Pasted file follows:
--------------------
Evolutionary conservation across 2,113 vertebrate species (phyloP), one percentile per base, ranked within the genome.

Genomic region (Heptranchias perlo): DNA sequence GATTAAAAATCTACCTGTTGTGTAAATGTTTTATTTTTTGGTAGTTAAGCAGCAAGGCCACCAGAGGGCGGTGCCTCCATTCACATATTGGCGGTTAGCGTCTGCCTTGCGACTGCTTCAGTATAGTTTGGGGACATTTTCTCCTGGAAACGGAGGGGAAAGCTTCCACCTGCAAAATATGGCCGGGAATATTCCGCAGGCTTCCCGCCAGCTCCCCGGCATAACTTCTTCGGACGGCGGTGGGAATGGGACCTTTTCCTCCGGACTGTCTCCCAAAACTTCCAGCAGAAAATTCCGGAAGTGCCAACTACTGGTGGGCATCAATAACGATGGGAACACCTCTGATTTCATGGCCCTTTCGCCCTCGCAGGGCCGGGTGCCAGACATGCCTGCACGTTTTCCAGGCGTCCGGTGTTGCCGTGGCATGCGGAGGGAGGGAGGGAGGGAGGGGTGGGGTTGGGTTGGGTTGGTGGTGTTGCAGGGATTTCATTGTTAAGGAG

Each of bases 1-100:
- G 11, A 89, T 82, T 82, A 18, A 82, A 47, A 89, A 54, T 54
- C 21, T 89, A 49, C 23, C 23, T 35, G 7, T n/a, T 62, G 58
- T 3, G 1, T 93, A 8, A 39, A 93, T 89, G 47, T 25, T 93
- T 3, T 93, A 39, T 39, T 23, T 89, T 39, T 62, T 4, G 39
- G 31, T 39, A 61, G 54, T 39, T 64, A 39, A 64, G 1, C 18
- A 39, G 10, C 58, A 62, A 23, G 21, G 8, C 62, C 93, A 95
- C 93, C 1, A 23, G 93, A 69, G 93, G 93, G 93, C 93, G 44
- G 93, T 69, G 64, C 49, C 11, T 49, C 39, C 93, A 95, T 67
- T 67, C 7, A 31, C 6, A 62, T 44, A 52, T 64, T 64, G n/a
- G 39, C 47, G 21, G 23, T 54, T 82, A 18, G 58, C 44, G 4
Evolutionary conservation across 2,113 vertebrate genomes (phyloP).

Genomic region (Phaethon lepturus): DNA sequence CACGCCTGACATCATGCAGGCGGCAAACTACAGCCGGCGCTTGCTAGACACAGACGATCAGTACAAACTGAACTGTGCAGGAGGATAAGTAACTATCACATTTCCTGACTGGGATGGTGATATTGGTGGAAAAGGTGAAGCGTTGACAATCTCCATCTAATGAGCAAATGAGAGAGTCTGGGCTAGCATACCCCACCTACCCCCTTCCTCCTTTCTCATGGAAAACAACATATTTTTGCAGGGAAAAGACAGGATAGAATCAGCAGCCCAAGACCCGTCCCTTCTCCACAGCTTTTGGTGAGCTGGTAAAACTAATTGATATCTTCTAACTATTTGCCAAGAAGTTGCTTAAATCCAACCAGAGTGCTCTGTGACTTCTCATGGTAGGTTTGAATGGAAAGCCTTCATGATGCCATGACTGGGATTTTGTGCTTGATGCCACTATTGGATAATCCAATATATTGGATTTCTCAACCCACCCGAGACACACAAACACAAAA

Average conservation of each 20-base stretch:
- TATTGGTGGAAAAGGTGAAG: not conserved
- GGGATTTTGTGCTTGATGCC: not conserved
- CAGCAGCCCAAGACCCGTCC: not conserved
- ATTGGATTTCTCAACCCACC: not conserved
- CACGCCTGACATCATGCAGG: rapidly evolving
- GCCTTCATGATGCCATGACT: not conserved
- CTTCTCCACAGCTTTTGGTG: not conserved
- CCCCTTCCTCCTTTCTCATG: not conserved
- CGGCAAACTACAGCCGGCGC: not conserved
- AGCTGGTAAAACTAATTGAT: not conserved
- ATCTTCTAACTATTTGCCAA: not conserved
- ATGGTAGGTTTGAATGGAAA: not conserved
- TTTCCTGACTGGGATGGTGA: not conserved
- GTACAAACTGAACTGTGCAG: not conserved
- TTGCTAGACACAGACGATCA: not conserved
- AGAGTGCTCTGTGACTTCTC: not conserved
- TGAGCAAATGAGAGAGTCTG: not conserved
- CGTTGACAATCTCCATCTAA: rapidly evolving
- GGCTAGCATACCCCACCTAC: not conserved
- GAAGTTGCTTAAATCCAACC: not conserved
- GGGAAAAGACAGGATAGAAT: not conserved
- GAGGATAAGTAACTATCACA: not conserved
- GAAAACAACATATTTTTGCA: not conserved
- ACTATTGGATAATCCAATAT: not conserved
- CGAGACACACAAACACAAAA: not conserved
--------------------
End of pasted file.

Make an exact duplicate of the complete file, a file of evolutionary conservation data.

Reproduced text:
Evolutionary conservation across 2,113 vertebrate species (phyloP), one percentile per base, ranked within the genome.

Genomic region (Heptranchias perlo): DNA sequence GATTAAAAATCTACCTGTTGTGTAAATGTTTTATTTTTTGGTAGTTAAGCAGCAAGGCCACCAGAGGGCGGTGCCTCCATTCACATATTGGCGGTTAGCGTCTGCCTTGCGACTGCTTCAGTATAGTTTGGGGACATTTTCTCCTGGAAACGGAGGGGAAAGCTTCCACCTGCAAAATATGGCCGGGAATATTCCGCAGGCTTCCCGCCAGCTCCCCGGCATAACTTCTTCGGACGGCGGTGGGAATGGGACCTTTTCCTCCGGACTGTCTCCCAAAACTTCCAGCAGAAAATTCCGGAAGTGCCAACTACTGGTGGGCATCAATAACGATGGGAACACCTCTGATTTCATGGCCCTTTCGCCCTCGCAGGGCCGGGTGCCAGACATGCCTGCACGTTTTCCAGGCGTCCGGTGTTGCCGTGGCATGCGGAGGGAGGGAGGGAGGGAGGGGTGGGGTTGGGTTGGGTTGGTGGTGTTGCAGGGATTTCATTGTTAAGGAG

Each of bases 1-100:
- G 11, A 89, T 82, T 82, A 18, A 82, A 47, A 89, A 54, T 54
- C 21, T 89, A 49, C 23, C 23, T 35, G 7, T n/a, T 62, G 58
- T 3, G 1, T 93, A 8, A 39, A 93, T 89, G 47, T 25, T 93
- T 3, T 93, A 39, T 39, T 23, T 89, T 39, T 62, T 4, G 39
- G 31, T 39, A 61, G 54, T 39, T 64, A 39, A 64, G 1, C 18
- A 39, G 10, C 58, A 62, A 23, G 21, G 8, C 62, C 93, A 95
- C 93, C 1, A 23, G 93, A 69, G 93, G 93, G 93, C 93, G 44
- G 93, T 69, G 64, C 49, C 11, T 49, C 39, C 93, A 95, T 67
- T 67, C 7, A 31, C 6, A 62, T 44, A 52, T 64, T 64, G n/a
- G 39, C 47, G 21, G 23, T 54, T 82, A 18, G 58, C 44, G 4
Evolutionary conservation across 2,113 vertebrate genomes (phyloP).

Genomic region (Phaethon lepturus): DNA sequence CACGCCTGACATCATGCAGGCGGCAAACTACAGCCGGCGCTTGCTAGACACAGACGATCAGTACAAACTGAACTGTGCAGGAGGATAAGTAACTATCACATTTCCTGACTGGGATGGTGATATTGGTGGAAAAGGTGAAGCGTTGACAATCTCCATCTAATGAGCAAATGAGAGAGTCTGGGCTAGCATACCCCACCTACCCCCTTCCTCCTTTCTCATGGAAAACAACATATTTTTGCAGGGAAAAGACAGGATAGAATCAGCAGCCCAAGACCCGTCCCTTCTCCACAGCTTTTGGTGAGCTGGTAAAACTAATTGATATCTTCTAACTATTTGCCAAGAAGTTGCTTAAATCCAACCAGAGTGCTCTGTGACTTCTCATGGTAGGTTTGAATGGAAAGCCTTCATGATGCCATGACTGGGATTTTGTGCTTGATGCCACTATTGGATAATCCAATATATTGGATTTCTCAACCCACCCGAGACACACAAACACAAAA

Average conservation of each 20-base stretch:
- TATTGGTGGAAAAGGTGAAG: not conserved
- GGGATTTTGTGCTTGATGCC: not conserved
- CAGCAGCCCAAGACCCGTCC: not conserved
- ATTGGATTTCTCAACCCACC: not conserved
- CACGCCTGACATCATGCAGG: rapidly evolving
- GCCTTCATGATGCCATGACT: not conserved
- CTTCTCCACAGCTTTTGGTG: not conserved
- CCCCTTCCTCCTTTCTCATG: not conserved
- CGGCAAACTACAGCCGGCGC: not conserved
- AGCTGGTAAAACTAATTGAT: not conserved
- ATCTTCTAACTATTTGCCAA: not conserved
- ATGGTAGGTTTGAATGGAAA: not conserved
- TTTCCTGACTGGGATGGTGA: not conserved
- GTACAAACTGAACTGTGCAG: not conserved
- TTGCTAGACACAGACGATCA: not conserved
- AGAGTGCTCTGTGACTTCTC: not conserved
- TGAGCAAATGAGAGAGTCTG: not conserved
- CGTTGACAATCTCCATCTAA: rapidly evolving
- GGCTAGCATACCCCACCTAC: not conserved
- GAAGTTGCTTAAATCCAACC: not conserved
- GGGAAAAGACAGGATAGAAT: not conserved
- GAGGATAAGTAACTATCACA: not conserved
- GAAAACAACATATTTTTGCA: not conserved
- ACTATTGGATAATCCAATAT: not conserved
- CGAGACACACAAACACAAAA: not conserved